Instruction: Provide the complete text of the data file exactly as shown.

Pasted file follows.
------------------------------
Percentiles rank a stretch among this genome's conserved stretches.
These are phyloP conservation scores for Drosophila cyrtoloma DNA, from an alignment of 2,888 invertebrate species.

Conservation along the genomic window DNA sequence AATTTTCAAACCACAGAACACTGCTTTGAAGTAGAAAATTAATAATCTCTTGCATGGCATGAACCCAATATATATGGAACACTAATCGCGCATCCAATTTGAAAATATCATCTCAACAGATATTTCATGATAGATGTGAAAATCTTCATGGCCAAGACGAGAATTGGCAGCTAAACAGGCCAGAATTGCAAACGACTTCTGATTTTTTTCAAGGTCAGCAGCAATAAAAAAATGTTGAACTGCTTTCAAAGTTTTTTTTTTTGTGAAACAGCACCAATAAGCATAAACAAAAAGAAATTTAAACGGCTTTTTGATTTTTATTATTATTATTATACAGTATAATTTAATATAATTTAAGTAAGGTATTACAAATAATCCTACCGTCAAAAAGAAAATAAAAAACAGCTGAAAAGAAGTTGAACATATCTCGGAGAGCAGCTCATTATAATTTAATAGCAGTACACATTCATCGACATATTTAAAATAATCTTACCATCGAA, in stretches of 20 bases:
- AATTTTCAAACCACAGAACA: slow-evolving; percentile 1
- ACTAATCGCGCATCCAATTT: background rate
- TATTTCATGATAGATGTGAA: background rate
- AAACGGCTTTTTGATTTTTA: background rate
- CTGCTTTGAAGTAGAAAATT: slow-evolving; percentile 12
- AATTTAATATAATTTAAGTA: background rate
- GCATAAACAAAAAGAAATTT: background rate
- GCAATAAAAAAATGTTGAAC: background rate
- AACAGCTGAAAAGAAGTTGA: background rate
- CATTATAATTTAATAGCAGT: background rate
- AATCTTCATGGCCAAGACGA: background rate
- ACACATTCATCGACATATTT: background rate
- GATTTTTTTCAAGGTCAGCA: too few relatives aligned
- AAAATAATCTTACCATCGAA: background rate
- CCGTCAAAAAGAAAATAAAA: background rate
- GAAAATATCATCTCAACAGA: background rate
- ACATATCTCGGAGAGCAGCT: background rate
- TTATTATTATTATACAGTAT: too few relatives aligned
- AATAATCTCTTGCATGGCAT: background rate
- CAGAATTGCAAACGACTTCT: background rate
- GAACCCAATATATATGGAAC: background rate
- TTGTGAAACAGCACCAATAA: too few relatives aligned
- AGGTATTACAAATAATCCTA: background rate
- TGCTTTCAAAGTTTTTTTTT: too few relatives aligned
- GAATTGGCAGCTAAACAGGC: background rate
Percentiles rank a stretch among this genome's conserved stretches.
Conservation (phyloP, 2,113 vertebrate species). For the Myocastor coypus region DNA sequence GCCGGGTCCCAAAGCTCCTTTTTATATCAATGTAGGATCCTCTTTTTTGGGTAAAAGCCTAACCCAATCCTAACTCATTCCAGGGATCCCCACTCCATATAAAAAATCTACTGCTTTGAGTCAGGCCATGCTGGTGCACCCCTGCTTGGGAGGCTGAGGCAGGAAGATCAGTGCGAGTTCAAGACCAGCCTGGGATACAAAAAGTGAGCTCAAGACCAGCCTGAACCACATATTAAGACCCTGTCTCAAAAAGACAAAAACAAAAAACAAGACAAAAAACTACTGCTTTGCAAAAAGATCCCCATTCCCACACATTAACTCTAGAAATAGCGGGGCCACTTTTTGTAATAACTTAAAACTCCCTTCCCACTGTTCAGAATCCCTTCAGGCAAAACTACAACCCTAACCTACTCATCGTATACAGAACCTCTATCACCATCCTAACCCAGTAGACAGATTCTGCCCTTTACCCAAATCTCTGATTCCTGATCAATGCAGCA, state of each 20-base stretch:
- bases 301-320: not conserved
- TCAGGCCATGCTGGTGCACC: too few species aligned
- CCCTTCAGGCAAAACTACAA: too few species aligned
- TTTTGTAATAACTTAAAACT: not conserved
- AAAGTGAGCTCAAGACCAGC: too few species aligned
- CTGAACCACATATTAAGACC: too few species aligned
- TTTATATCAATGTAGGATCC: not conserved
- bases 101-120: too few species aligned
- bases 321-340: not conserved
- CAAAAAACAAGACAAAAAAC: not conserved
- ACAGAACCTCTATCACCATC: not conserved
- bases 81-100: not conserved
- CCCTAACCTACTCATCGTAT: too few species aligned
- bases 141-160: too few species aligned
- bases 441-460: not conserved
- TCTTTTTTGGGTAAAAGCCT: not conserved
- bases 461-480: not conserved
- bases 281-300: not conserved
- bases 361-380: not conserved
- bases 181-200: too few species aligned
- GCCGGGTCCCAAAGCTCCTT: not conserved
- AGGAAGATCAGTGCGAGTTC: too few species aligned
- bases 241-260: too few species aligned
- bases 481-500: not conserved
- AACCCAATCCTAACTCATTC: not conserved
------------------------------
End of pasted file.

Percentiles rank a stretch among this genome's conserved stretches.
These are phyloP conservation scores for Drosophila cyrtoloma DNA, from an alignment of 2,888 invertebrate species.

Conservation along the genomic window DNA sequence AATTTTCAAACCACAGAACACTGCTTTGAAGTAGAAAATTAATAATCTCTTGCATGGCATGAACCCAATATATATGGAACACTAATCGCGCATCCAATTTGAAAATATCATCTCAACAGATATTTCATGATAGATGTGAAAATCTTCATGGCCAAGACGAGAATTGGCAGCTAAACAGGCCAGAATTGCAAACGACTTCTGATTTTTTTCAAGGTCAGCAGCAATAAAAAAATGTTGAACTGCTTTCAAAGTTTTTTTTTTTGTGAAACAGCACCAATAAGCATAAACAAAAAGAAATTTAAACGGCTTTTTGATTTTTATTATTATTATTATACAGTATAATTTAATATAATTTAAGTAAGGTATTACAAATAATCCTACCGTCAAAAAGAAAATAAAAAACAGCTGAAAAGAAGTTGAACATATCTCGGAGAGCAGCTCATTATAATTTAATAGCAGTACACATTCATCGACATATTTAAAATAATCTTACCATCGAA, in stretches of 20 bases:
- AATTTTCAAACCACAGAACA: slow-evolving; percentile 1
- ACTAATCGCGCATCCAATTT: background rate
- TATTTCATGATAGATGTGAA: background rate
- AAACGGCTTTTTGATTTTTA: background rate
- CTGCTTTGAAGTAGAAAATT: slow-evolving; percentile 12
- AATTTAATATAATTTAAGTA: background rate
- GCATAAACAAAAAGAAATTT: background rate
- GCAATAAAAAAATGTTGAAC: background rate
- AACAGCTGAAAAGAAGTTGA: background rate
- CATTATAATTTAATAGCAGT: background rate
- AATCTTCATGGCCAAGACGA: background rate
- ACACATTCATCGACATATTT: background rate
- GATTTTTTTCAAGGTCAGCA: too few relatives aligned
- AAAATAATCTTACCATCGAA: background rate
- CCGTCAAAAAGAAAATAAAA: background rate
- GAAAATATCATCTCAACAGA: background rate
- ACATATCTCGGAGAGCAGCT: background rate
- TTATTATTATTATACAGTAT: too few relatives aligned
- AATAATCTCTTGCATGGCAT: background rate
- CAGAATTGCAAACGACTTCT: background rate
- GAACCCAATATATATGGAAC: background rate
- TTGTGAAACAGCACCAATAA: too few relatives aligned
- AGGTATTACAAATAATCCTA: background rate
- TGCTTTCAAAGTTTTTTTTT: too few relatives aligned
- GAATTGGCAGCTAAACAGGC: background rate
Percentiles rank a stretch among this genome's conserved stretches.
Conservation (phyloP, 2,113 vertebrate species). For the Myocastor coypus region DNA sequence GCCGGGTCCCAAAGCTCCTTTTTATATCAATGTAGGATCCTCTTTTTTGGGTAAAAGCCTAACCCAATCCTAACTCATTCCAGGGATCCCCACTCCATATAAAAAATCTACTGCTTTGAGTCAGGCCATGCTGGTGCACCCCTGCTTGGGAGGCTGAGGCAGGAAGATCAGTGCGAGTTCAAGACCAGCCTGGGATACAAAAAGTGAGCTCAAGACCAGCCTGAACCACATATTAAGACCCTGTCTCAAAAAGACAAAAACAAAAAACAAGACAAAAAACTACTGCTTTGCAAAAAGATCCCCATTCCCACACATTAACTCTAGAAATAGCGGGGCCACTTTTTGTAATAACTTAAAACTCCCTTCCCACTGTTCAGAATCCCTTCAGGCAAAACTACAACCCTAACCTACTCATCGTATACAGAACCTCTATCACCATCCTAACCCAGTAGACAGATTCTGCCCTTTACCCAAATCTCTGATTCCTGATCAATGCAGCA, state of each 20-base stretch:
- bases 301-320: not conserved
- TCAGGCCATGCTGGTGCACC: too few species aligned
- CCCTTCAGGCAAAACTACAA: too few species aligned
- TTTTGTAATAACTTAAAACT: not conserved
- AAAGTGAGCTCAAGACCAGC: too few species aligned
- CTGAACCACATATTAAGACC: too few species aligned
- TTTATATCAATGTAGGATCC: not conserved
- bases 101-120: too few species aligned
- bases 321-340: not conserved
- CAAAAAACAAGACAAAAAAC: not conserved
- ACAGAACCTCTATCACCATC: not conserved
- bases 81-100: not conserved
- CCCTAACCTACTCATCGTAT: too few species aligned
- bases 141-160: too few species aligned
- bases 441-460: not conserved
- TCTTTTTTGGGTAAAAGCCT: not conserved
- bases 461-480: not conserved
- bases 281-300: not conserved
- bases 361-380: not conserved
- bases 181-200: too few species aligned
- GCCGGGTCCCAAAGCTCCTT: not conserved
- AGGAAGATCAGTGCGAGTTC: too few species aligned
- bases 241-260: too few species aligned
- bases 481-500: not conserved
- AACCCAATCCTAACTCATTC: not conserved